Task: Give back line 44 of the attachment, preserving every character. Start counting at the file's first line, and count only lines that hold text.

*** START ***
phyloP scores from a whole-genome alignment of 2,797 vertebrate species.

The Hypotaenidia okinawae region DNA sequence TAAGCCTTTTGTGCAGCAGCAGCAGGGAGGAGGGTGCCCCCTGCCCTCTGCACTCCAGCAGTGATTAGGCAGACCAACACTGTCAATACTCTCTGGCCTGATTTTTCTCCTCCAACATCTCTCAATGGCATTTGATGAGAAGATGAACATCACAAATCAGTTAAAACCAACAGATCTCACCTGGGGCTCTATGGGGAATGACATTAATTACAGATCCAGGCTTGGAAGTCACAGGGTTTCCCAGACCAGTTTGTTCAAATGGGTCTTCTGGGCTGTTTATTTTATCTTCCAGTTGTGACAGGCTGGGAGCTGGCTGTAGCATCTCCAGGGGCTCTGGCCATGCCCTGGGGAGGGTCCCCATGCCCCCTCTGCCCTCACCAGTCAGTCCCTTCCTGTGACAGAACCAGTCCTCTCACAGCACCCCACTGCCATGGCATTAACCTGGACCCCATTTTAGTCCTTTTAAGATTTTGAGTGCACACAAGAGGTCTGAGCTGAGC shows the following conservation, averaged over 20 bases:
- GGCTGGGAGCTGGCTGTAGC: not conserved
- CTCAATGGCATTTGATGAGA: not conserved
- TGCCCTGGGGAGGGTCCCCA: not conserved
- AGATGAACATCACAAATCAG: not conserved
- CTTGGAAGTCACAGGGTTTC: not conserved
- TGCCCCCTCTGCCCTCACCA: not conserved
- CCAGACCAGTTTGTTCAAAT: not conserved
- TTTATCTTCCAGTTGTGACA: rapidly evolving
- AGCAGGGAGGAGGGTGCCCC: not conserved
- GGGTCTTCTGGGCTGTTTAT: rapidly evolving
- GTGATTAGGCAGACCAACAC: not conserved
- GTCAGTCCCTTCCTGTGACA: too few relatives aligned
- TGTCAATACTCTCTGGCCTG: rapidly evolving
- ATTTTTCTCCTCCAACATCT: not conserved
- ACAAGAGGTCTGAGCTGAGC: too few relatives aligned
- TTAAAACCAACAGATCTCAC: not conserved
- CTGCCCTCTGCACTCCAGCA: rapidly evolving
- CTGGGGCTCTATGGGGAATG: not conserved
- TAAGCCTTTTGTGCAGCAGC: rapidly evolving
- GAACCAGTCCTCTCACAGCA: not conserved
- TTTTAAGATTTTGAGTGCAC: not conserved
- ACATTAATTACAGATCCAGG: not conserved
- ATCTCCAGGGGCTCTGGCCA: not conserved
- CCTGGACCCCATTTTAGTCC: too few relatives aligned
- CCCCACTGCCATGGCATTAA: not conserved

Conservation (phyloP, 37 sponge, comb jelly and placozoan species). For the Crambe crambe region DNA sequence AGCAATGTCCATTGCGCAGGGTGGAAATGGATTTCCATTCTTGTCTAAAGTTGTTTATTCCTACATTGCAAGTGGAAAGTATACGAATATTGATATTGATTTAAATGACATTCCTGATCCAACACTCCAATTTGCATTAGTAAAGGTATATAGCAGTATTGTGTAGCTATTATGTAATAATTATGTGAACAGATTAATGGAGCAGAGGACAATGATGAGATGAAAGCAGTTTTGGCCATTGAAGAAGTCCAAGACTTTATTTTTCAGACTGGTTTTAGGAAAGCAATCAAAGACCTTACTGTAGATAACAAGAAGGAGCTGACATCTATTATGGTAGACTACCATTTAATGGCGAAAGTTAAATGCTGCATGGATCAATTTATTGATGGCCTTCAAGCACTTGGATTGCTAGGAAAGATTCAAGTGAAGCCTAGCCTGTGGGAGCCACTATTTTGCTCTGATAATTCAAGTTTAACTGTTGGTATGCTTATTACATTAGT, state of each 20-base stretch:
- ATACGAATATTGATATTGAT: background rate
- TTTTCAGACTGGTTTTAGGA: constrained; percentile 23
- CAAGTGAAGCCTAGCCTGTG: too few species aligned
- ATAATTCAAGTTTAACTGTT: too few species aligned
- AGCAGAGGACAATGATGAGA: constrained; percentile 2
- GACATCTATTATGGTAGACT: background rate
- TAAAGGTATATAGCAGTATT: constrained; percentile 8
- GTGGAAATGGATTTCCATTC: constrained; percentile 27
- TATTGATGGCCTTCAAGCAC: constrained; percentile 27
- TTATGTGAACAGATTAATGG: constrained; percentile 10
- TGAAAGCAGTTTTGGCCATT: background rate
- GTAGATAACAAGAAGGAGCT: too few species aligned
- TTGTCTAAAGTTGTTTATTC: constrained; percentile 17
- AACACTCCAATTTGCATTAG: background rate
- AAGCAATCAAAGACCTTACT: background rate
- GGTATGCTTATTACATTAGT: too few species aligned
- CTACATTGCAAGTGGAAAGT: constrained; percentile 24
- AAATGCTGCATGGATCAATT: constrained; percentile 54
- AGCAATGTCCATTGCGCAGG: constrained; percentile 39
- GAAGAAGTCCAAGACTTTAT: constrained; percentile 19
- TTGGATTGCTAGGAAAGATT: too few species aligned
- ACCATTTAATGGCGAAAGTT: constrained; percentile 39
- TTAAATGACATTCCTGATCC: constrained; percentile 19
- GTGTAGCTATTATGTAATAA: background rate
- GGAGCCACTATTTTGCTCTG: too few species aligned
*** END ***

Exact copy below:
- GGTATGCTTATTACATTAGT: too few species aligned